Dr. Ricky Volpe, Ph.D

California State University, San Luis Obispo

Dr. Volpe was born and raised near Boston, Massachusetts. After finishing his Ph.D., he spent four years working as an economist at the USDA Economic Research Service in Washington DC. While there he researched a variety of topics, including food price formation, competitiveness in the food industry, and the healthiness of grocery purchases in the U.S. Ricky was also responsible for forecasting retail food price inflation at the national level.

Now at Cal Poly, Ricky teaches courses on food retail and supply chain management, transportation and logistics, and data analysis. He also maintains an active research agenda using a variety of large scanner data sets to study issues related to market structure, firm performance, food prices, consumers’ food choices, and health outcomes. He also works closely with industry leaders in food retailing, wholesaling, and distribution to facilitate collaboration on public-private partnerships, student internships, and scholarships.



7:00 AM – 8:30 AM

Millennials and Executive Positions in the Food Retail Industry

The grocery industry continues to evolve with changing consumer demand and the rise of online shopping and other nontraditional formats. At the same time, many executive leaders in the industry are approaching retirement and their positions will need to be filled with talented and energetic people. Despite all of this, there seems to be a disconnect between college-educated millennials the retail, wholesaling, and CPG manufacturing sectors. Relatively few promising college grads seem to view these industries favorably as career prospects, and those that do continue to have difficulty landing positions.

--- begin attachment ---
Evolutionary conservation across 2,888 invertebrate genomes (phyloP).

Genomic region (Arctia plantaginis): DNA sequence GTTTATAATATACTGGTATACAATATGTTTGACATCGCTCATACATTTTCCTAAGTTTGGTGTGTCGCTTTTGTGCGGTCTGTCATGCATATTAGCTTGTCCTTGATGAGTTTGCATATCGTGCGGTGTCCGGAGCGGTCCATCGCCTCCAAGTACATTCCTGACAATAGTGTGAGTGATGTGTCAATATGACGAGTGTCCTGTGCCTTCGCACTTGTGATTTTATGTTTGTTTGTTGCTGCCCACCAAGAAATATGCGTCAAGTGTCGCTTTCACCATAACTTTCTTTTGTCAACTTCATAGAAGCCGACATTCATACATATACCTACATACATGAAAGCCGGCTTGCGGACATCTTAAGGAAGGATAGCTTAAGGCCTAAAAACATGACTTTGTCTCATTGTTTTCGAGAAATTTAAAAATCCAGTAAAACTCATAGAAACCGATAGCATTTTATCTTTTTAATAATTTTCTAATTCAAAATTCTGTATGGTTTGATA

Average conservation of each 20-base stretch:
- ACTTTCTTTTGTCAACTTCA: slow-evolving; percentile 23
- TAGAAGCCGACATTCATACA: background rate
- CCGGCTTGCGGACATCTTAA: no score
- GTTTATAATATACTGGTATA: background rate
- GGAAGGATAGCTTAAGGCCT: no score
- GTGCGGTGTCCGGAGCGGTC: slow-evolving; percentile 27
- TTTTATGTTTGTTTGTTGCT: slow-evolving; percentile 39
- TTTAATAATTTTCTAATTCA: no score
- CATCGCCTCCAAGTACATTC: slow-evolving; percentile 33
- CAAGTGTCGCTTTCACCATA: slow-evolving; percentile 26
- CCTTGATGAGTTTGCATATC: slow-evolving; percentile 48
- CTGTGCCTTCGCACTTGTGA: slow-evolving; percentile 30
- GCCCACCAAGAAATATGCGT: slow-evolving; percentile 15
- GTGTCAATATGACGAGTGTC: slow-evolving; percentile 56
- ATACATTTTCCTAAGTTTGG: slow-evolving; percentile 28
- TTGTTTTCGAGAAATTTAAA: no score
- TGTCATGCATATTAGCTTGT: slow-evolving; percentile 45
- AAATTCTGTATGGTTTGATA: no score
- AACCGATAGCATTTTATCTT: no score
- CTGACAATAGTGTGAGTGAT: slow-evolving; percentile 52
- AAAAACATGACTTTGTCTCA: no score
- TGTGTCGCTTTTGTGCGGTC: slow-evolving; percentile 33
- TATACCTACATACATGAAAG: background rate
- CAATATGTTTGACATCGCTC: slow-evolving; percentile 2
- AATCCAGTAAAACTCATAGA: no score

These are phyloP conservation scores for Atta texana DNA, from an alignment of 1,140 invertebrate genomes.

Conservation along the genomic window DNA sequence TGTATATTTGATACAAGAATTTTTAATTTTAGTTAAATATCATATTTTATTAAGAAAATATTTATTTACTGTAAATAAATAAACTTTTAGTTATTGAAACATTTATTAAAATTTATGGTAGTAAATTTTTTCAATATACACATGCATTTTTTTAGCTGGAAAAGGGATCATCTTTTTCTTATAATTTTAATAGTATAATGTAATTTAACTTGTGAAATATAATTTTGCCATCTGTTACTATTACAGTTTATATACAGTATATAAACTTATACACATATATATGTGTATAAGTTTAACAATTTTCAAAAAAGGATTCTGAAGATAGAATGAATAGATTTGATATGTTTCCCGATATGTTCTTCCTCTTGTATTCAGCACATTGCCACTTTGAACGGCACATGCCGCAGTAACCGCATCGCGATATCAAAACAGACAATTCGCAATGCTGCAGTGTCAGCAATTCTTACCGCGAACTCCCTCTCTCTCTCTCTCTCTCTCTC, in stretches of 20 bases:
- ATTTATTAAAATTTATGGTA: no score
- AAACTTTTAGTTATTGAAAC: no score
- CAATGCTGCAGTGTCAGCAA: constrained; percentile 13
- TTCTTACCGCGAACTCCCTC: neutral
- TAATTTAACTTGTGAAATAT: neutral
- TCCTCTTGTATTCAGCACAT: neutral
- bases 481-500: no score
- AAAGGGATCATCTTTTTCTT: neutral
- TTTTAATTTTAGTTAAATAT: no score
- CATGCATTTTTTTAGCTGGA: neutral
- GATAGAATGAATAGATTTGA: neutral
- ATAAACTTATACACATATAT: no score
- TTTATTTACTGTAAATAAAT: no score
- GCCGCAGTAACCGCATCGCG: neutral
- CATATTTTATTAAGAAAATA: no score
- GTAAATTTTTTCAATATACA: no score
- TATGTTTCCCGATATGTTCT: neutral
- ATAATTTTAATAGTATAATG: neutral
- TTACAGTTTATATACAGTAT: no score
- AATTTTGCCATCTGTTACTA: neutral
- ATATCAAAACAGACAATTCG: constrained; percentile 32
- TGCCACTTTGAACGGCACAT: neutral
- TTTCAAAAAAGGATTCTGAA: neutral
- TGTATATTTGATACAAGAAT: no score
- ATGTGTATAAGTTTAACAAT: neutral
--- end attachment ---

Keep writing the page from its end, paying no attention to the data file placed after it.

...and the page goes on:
This session is led by Dr. Ricky Volpe of Cal Poly, San Luis Obispo, and he is joined by several of his students. Dr. Volpe teaches and researches in the Food Retail and Supply Chain Management emphasis area of the Agribusiness Department at Cal Poly and he has partnered with the CGA Educational Foundation for several years.

The purpose of this session is to have a meaningful conversation between CGA members and agribusiness students in order to better identify each party’s respective interests and needs. The key questions we intend to cover include: What are graduates, trained in data analytics and the ins and outs of the food supply chain, looking for in their first jobs out of college? What types of jobs are available right now in CGA member companies that might appeal to graduates from Cal Poly and other universities with related programs? How can interaction between CGA member companies and college students or recent graduates be better facilitated (e.g. internships, job fairs, etc.)? How can Cal Poly best prepare students for the positions of greatest need to CGA member companies in the foreseeable time horizon?